C code to scan keypad

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Hi,
I'm a student and i'm working on a project. I want to use a 4x4 keypad but the only language i know pretty well is C. I'm using CodeVision. I've found an example (AVR240) of the connection and scanning of such a keypad but i can't change it according to my needs cause i don't know assembly. Is there an example or a project in C.

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This is a project from Academia

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A keypad matrix is organized in rows and columns, and the basic principle is to set all lines of one row to an active state, followed by a read of the columns after that. If a key on that row is pressed, then you'll see an active state on the corresponding column. If not, proceed to the next row. All you have to do in advance is to prepare a proper column state when no key is pressed, just to make sure you don't read a false active state. This usually done by some high-value resistor tied to ground if you're working with active-high rows.

Note that you can freely exchange rows and columns in the above explanation. You tie all your row lines to some pins declared as outputs of the micro, while the columns are connected to pins declared as inputs.

That's it! No need to search/ask for readily available solutions, just implement that algorithm above!

-- Thilo

Einstein was right: "Two things are unlimited: the universe and the human stupidity. But i'm not quite sure about the former..."

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Written for GCC, but easily convertable. Can only interprete ONE key at a time - multiple keys can lead to ghosting. Use 1K resistors in series on all the port pins for protection.

- Dean :twisted:

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Make Atmel Studio better with my free extensions. Open source and feedback welcome!

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Wouldn't it be great if this was in the 'examples' directory? Wouldn't it be great if there WAS an 'examples' directory?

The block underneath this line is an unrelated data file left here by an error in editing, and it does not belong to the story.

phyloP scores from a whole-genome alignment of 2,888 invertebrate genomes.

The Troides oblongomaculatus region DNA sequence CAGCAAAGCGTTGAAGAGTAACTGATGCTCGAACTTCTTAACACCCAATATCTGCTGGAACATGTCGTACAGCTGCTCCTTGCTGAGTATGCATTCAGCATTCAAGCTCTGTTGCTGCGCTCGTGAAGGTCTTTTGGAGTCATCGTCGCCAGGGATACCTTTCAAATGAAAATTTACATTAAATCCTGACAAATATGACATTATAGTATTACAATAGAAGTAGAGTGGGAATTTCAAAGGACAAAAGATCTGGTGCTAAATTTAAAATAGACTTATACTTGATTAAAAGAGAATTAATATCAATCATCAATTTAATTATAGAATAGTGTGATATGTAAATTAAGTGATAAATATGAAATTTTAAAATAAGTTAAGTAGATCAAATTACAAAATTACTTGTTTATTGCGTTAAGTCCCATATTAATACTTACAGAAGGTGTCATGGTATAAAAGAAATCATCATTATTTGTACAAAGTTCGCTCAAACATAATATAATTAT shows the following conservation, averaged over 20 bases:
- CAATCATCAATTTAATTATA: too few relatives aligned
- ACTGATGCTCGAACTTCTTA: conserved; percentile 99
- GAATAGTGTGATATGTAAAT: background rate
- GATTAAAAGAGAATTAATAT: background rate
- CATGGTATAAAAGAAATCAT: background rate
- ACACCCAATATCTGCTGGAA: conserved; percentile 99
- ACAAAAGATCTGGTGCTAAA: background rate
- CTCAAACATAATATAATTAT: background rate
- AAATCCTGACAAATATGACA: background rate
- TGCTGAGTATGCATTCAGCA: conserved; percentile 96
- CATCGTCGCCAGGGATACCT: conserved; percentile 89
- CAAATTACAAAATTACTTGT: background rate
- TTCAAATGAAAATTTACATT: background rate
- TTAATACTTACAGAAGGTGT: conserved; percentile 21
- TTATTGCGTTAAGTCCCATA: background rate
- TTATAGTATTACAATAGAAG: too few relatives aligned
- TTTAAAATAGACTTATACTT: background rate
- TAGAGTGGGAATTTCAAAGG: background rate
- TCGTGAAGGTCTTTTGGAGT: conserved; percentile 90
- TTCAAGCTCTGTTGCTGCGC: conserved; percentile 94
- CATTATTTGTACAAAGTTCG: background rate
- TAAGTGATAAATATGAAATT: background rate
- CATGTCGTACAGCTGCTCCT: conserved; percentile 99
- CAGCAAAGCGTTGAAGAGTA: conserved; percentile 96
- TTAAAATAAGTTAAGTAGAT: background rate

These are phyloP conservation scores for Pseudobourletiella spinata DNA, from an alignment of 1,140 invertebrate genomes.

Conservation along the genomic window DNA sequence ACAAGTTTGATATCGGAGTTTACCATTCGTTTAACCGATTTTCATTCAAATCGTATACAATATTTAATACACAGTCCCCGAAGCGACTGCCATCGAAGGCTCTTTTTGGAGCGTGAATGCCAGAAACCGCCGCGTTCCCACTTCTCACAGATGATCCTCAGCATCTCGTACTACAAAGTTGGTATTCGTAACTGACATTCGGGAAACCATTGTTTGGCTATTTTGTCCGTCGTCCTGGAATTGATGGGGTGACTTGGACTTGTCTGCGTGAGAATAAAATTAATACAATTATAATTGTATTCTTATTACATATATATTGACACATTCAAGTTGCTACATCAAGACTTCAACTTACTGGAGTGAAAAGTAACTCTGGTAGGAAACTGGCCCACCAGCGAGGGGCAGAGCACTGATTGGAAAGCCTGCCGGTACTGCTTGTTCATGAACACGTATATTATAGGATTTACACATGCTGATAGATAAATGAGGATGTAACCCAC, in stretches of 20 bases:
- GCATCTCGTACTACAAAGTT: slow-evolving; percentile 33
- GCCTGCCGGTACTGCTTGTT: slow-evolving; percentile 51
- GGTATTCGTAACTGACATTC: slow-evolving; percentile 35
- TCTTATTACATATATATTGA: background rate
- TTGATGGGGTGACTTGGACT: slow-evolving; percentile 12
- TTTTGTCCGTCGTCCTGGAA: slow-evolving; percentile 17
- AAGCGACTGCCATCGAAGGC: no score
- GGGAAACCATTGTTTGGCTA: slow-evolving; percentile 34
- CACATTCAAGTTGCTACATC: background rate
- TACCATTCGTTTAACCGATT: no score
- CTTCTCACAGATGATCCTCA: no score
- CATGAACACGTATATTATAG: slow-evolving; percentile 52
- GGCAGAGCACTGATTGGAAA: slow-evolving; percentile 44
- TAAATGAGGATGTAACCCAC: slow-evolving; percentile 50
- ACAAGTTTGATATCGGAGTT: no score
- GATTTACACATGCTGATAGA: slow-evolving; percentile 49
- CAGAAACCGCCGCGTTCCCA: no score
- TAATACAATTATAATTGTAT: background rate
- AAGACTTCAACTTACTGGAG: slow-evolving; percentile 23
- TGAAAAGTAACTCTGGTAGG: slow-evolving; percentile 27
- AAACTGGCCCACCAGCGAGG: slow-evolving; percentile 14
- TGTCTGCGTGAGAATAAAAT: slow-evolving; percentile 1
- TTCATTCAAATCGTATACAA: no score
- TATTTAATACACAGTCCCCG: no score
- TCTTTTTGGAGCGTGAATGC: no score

Imagecraft compiler user

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CodeVision has an example (in C of course) in cvavr\examples\keypad folder.
So, it is already done! :-)

Real men don't use backups, they post their stuff on a public ftp server and let the rest of the world make copies.

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I think Thilo's response is much more useful for students rather than just handing everything to them on a plate. I'm sure most of these students could actually work it out for themselves if they sat down for 5-20 minutes to think about it. (Actual time depends on how much they drank and smoked on the weekend).

Dave.

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I like the trick to 'check for ANY key pressed real fast'

Imagecraft compiler user

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bobgardner wrote:
I like the trick to 'check for ANY key pressed real fast'

Hi Bob! Can you elaborate, please?

Real men don't use backups, they post their stuff on a public ftp server and let the rest of the world make copies.

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Turn on all 4 outputs, read the port with the 4 inputs, anything other than 'pulled up' means something is pressed. Call regular 'scan for key' now to find out what.

Imagecraft compiler user

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bobgardner wrote:
Turn on all 4 outputs, read the port with the 4 inputs, anything other than 'pulled up' means something is pressed. Call regular 'scan for key' now to find out what.

Oh, yeah...
Or even better: connect all 4 inputs (with a diode for each) on ext. int. pin.
Quite fast with ISR. But polling will do also (using timer or not).
Of course, if you can afford extra HW (4 diodes) and waste an AVR pin...

Real men don't use backups, they post their stuff on a public ftp server and let the rest of the world make copies.

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Quote:
Or even better: connect all 4 inputs (with a diode for each) on ext. int. pin

Or, on the newer parts with "interrupt on pin change" you don't need an external interrupt if you're already feeding the row or column outputs directly to the AVR.

There is an Application Note showing how to connect a 3x4 matrix keypad using only 3 I/O lines. It does, of course, require additional external components. The interface code is in Basic but someone that knows C should be able to read it without too much trouble and get the gist of what's going on.

I have also worked out a way to connect a 4x4 keypad using only 1 external component - a PCF8574 I/O expander. If you already have other I2C devices connected the net cost is zero I/O lines.

Don Kinzer
ZBasic Microcontrollers
http://www.zbasic.net

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Also, see Atmel applictaion note AVR240....for 4*4 solution as Bob describes.
It's fairly easy.

Include a switch debounce mechanism...e.g. check swith is pressed (stable) for 0.1 sec.